Comments:Greek lawmakers pass new austerity law despite violent protests
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|Ratio of national debt to gdp: is it the right question?||0||08:39, 25 October 2011|
That Greece's national debt is a hundred sixty-two percent of this year's GDP sounds terrible. But compare that to the mortgage on a house, which, while probably also something in which people are in over their heads, is liable to be a similarly large ratio to an individual's income. And yet, if a person's work is stable, and provides a good income, there is not this level of doubt as to solvency, that is here leveled, instead, at the national income. Of course, the differences in the two cases are too many to make much of it, but it does show that simply to make the statement about debt and gdp explains nothing to we ordinary readers of the news.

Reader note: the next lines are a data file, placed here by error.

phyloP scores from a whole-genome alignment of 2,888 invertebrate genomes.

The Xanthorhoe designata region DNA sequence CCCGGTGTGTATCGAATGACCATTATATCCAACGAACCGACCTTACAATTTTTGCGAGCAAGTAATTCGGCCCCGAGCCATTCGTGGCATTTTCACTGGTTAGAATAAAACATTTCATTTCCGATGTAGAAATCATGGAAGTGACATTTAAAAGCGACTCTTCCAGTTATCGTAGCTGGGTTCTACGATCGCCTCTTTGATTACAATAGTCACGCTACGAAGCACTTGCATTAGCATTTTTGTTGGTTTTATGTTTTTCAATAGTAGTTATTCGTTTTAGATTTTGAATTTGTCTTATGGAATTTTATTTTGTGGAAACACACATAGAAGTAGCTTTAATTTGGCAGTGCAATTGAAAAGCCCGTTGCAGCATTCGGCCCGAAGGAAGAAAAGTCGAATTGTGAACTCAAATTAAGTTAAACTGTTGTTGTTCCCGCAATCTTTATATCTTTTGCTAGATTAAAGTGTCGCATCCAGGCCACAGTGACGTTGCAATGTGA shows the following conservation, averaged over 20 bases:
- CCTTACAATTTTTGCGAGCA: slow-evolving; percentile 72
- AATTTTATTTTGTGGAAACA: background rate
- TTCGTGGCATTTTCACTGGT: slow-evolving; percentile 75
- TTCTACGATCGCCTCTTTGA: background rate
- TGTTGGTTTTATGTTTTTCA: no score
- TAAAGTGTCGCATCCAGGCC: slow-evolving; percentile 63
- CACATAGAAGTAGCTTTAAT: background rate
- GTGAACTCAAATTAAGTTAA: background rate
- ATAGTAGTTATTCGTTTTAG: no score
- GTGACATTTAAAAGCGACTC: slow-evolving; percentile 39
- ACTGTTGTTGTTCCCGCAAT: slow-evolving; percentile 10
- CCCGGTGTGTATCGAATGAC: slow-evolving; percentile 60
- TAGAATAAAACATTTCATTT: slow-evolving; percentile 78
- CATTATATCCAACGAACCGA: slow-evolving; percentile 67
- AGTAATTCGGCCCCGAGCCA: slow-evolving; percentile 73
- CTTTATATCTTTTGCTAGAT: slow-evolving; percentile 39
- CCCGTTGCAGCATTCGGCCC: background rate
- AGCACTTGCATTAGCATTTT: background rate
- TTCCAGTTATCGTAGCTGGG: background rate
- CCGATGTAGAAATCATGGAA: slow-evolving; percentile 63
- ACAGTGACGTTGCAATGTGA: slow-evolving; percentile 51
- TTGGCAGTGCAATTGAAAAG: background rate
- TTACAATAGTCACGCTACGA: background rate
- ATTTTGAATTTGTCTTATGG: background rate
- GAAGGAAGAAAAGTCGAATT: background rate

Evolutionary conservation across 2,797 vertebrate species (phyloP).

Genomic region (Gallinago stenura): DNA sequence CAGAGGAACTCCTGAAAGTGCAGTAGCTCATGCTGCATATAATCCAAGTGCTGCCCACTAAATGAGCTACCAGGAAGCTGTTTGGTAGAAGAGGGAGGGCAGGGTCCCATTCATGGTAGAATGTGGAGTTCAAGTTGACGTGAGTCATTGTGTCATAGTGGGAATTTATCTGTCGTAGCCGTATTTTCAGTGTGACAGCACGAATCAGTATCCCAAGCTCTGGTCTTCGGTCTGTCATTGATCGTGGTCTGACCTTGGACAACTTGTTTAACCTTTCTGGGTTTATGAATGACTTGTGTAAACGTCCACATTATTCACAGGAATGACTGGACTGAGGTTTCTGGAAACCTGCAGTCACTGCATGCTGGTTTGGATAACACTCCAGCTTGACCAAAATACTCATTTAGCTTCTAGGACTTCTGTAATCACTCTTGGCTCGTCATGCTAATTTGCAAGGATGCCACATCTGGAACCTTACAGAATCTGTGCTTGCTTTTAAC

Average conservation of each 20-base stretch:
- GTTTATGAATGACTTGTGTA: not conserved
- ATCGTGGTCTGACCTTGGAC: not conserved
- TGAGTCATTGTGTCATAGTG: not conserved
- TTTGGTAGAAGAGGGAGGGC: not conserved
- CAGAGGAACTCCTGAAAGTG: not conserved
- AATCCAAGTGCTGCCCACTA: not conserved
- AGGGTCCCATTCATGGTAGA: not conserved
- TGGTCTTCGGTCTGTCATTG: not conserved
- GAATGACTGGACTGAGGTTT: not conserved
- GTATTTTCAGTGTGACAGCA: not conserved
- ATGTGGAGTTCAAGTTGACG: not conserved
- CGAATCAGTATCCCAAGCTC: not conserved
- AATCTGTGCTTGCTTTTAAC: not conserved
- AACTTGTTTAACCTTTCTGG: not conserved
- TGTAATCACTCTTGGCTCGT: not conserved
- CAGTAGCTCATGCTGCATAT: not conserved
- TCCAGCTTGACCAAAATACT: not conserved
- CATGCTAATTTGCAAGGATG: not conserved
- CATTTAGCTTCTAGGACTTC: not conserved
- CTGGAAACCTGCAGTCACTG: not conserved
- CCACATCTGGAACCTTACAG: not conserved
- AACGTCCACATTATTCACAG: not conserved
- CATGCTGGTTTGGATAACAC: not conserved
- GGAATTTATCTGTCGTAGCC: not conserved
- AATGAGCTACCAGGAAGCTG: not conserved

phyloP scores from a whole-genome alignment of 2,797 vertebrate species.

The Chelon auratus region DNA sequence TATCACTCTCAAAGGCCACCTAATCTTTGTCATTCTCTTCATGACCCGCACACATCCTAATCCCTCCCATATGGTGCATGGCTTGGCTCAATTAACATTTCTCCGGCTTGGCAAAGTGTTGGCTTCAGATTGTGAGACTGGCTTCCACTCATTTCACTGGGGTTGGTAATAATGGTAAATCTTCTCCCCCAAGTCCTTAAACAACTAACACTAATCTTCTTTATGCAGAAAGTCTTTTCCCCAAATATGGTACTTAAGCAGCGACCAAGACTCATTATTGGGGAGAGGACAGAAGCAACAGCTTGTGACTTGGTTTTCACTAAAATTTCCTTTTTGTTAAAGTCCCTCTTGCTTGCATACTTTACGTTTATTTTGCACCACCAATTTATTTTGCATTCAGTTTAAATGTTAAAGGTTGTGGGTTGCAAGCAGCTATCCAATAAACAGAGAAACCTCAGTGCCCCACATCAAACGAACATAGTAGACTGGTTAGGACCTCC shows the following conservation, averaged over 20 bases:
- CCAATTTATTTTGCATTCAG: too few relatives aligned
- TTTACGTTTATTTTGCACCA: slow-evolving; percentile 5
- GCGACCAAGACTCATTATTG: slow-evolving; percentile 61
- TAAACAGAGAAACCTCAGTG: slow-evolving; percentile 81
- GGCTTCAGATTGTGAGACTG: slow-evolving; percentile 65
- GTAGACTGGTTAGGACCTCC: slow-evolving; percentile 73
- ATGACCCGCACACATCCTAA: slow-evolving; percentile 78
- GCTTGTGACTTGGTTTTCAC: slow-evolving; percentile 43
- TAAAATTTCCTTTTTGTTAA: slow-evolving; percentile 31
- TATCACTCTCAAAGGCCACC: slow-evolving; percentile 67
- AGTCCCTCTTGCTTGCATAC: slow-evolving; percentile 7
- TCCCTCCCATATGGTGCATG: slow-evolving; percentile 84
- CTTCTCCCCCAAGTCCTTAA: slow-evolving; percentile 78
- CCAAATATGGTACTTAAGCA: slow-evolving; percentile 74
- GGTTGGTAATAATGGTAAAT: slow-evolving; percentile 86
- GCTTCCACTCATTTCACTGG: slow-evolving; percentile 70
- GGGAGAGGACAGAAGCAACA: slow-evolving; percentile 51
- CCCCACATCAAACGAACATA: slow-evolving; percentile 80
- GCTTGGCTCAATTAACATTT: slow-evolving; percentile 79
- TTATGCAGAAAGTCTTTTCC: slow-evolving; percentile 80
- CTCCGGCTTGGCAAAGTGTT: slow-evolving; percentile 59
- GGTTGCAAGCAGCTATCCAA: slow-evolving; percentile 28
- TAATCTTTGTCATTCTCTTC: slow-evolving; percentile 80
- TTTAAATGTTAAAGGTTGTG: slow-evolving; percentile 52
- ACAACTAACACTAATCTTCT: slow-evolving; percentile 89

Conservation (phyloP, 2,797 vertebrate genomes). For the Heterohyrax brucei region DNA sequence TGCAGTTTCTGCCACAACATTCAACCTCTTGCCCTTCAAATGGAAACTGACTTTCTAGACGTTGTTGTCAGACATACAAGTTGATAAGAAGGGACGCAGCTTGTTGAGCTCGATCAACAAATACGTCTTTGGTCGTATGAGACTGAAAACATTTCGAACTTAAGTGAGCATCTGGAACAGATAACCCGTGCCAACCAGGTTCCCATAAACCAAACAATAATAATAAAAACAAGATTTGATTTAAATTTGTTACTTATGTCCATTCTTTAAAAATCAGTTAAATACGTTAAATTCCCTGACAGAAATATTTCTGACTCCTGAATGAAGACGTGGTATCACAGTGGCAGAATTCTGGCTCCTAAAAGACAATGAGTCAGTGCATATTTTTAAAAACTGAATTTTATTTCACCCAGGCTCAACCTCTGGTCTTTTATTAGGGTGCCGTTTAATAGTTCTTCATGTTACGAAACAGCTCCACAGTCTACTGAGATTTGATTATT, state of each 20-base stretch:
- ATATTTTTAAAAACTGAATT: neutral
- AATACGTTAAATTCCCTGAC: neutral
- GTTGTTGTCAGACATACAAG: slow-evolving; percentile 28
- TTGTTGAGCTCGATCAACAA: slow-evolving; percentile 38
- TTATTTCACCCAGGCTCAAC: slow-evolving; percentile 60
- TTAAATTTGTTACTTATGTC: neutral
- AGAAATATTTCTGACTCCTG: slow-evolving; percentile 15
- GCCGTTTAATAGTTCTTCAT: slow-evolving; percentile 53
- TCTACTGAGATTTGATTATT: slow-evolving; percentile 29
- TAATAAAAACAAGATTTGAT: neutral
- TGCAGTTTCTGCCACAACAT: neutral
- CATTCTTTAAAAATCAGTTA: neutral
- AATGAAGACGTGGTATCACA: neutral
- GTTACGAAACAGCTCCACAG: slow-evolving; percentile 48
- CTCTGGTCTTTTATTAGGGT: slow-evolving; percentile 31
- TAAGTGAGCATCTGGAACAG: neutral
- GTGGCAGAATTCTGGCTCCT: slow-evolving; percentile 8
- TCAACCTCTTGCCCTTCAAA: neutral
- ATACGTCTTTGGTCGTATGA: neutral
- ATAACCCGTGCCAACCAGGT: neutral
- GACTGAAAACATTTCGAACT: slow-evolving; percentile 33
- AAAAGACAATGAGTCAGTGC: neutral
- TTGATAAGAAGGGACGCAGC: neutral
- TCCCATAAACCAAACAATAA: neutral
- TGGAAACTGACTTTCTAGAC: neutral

Some questions to be asked are: what is the interest due this year, and what proportion of this year's GDP is it? It perhaps is a shame that it is a matter of mathematical ratio's that the percentage is likely higher on the very same year a country has a recession and consequent lower GDP. This would be the year, in such a case, in which wouldn't it be great if the EU would pitch in to help Greece delay payments into a future year, by the advancement of a loan or other help. It is also not to be regreted, if the ratio of interest on loans is a high percentage of GDP, under an idea that such interest payments represent an annual loss to GDP over the case in which nothing was owed; for a high owed interest implies also an equivalently higher GDP, than in the case with no debt, produced by the base loan on which the interest is owed. Aside from this, clearly GDP for a given year does not represent the national capital, but rather the return on a much larger national capital which produces it; and the interrest for this year, then, on such 1.5 percent of annual GDP national debt, is likely to be a very small portion of GDP, perhaps indicating that it is regretable that much more hasn't been borrowed.